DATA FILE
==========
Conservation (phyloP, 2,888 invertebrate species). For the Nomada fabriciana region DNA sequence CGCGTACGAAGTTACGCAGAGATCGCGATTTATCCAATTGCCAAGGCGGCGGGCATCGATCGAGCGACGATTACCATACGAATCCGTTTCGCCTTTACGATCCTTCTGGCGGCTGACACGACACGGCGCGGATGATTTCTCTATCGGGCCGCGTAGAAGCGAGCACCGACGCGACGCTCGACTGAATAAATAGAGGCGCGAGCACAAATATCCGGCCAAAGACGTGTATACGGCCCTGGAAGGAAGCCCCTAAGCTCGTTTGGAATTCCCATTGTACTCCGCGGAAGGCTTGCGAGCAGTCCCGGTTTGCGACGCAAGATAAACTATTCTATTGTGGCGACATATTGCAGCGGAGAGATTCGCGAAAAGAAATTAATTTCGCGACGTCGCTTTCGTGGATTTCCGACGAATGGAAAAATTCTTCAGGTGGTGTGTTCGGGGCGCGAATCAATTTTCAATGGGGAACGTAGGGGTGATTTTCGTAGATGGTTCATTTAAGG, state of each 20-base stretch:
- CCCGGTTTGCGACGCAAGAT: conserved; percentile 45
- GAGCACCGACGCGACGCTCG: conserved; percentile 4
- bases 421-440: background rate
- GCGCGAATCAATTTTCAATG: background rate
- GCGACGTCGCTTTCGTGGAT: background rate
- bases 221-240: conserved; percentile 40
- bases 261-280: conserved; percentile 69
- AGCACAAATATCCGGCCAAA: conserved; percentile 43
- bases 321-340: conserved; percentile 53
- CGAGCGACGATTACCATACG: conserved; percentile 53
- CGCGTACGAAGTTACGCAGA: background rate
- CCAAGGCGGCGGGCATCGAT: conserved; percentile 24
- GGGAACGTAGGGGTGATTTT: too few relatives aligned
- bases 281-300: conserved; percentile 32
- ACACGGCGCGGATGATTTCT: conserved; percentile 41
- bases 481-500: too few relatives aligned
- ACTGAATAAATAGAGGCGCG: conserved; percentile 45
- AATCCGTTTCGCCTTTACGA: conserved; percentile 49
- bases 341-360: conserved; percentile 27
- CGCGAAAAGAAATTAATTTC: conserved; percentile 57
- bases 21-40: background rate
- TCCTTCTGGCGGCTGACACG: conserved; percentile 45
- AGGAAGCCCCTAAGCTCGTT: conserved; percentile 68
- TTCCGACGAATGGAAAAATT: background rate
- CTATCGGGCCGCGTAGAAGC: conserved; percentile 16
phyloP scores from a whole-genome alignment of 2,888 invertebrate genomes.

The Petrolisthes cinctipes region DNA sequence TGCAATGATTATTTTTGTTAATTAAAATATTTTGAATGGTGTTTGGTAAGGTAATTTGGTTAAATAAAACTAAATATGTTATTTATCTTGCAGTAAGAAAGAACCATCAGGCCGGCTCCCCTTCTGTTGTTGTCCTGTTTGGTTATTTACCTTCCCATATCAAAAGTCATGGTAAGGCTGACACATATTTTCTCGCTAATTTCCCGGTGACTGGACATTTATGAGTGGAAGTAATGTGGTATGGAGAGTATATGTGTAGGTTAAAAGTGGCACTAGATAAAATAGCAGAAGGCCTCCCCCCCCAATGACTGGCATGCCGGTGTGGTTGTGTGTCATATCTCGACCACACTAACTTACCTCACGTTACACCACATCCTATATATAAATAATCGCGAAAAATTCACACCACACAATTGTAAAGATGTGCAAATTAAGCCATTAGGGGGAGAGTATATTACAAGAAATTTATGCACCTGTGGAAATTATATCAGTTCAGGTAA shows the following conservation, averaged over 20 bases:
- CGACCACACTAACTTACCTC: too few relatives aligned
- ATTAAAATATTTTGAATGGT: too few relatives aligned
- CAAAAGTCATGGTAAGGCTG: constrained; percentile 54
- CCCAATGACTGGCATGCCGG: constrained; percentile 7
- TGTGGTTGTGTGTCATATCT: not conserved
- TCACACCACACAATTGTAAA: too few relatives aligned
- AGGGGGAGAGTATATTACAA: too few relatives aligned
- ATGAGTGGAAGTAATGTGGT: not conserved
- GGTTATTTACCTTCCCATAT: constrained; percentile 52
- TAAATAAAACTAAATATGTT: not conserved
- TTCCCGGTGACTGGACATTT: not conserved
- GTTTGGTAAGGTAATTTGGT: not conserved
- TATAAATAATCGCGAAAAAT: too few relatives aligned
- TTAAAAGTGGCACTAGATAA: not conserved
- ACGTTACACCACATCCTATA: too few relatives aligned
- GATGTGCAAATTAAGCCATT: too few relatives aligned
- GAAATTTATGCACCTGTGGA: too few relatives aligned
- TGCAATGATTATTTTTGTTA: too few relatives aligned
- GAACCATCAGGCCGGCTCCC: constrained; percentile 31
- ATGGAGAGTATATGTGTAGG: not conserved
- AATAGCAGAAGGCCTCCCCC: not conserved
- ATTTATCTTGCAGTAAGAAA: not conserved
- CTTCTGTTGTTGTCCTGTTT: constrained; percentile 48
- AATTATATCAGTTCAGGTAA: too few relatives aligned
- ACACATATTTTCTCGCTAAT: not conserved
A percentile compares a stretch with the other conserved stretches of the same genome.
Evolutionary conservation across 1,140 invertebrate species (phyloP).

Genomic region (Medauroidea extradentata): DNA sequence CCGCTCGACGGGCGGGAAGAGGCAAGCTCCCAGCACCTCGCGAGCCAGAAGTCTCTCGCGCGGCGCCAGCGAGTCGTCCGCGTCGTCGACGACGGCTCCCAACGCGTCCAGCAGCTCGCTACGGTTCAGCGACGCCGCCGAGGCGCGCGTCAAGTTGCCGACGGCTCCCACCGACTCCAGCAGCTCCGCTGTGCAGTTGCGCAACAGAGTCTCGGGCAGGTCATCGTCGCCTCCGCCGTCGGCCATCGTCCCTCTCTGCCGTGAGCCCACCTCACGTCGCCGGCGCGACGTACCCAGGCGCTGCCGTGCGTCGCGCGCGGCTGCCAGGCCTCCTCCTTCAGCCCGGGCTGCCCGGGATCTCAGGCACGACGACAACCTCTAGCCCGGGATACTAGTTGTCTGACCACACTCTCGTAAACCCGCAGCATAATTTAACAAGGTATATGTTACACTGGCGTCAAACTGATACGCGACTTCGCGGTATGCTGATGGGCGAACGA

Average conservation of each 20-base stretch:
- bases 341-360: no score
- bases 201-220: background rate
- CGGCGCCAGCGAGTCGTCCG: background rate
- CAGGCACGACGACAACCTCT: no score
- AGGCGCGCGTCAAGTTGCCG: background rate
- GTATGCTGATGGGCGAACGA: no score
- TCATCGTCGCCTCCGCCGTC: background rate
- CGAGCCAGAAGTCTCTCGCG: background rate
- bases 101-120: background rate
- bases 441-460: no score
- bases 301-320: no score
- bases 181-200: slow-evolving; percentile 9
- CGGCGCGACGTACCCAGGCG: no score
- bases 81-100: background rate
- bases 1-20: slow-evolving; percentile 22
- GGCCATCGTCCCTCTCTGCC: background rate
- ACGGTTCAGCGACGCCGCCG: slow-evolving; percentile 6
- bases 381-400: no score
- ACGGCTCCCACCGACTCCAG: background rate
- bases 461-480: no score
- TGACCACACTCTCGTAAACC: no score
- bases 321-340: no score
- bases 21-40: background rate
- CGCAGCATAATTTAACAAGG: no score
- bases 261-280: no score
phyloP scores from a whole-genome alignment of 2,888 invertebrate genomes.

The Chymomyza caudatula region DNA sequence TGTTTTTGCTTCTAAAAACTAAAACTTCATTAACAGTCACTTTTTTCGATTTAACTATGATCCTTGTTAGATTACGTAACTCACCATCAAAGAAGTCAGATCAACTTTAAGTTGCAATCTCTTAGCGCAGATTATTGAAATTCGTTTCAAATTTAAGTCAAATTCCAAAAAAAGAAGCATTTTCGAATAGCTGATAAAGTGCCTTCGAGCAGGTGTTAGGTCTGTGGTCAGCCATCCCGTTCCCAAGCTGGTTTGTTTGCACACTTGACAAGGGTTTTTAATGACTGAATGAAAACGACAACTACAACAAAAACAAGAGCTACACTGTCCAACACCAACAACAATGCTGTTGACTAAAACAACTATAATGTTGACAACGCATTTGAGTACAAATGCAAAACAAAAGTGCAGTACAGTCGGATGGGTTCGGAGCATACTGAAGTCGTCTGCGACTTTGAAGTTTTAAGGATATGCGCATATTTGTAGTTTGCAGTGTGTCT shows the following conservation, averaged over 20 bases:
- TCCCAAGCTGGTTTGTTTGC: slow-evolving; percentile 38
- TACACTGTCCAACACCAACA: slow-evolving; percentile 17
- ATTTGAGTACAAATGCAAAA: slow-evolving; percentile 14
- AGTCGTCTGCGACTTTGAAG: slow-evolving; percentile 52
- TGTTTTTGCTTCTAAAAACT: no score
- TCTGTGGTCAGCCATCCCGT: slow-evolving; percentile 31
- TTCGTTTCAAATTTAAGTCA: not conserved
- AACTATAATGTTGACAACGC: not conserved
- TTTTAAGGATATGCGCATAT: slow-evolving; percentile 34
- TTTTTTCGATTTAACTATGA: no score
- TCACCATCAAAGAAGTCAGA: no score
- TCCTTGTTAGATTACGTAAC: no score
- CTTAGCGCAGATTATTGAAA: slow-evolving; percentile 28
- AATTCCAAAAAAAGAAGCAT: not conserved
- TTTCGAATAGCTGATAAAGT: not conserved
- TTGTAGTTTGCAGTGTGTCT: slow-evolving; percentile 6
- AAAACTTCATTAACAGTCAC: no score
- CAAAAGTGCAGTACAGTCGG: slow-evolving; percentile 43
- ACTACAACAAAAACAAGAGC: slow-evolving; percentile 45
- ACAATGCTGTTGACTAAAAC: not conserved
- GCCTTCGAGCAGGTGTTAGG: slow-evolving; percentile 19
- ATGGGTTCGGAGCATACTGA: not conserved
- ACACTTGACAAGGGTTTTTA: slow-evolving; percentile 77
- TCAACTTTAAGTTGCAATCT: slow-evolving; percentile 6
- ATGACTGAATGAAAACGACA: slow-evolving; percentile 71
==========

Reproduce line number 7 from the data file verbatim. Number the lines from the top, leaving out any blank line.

- bases 221-240: conserved; percentile 40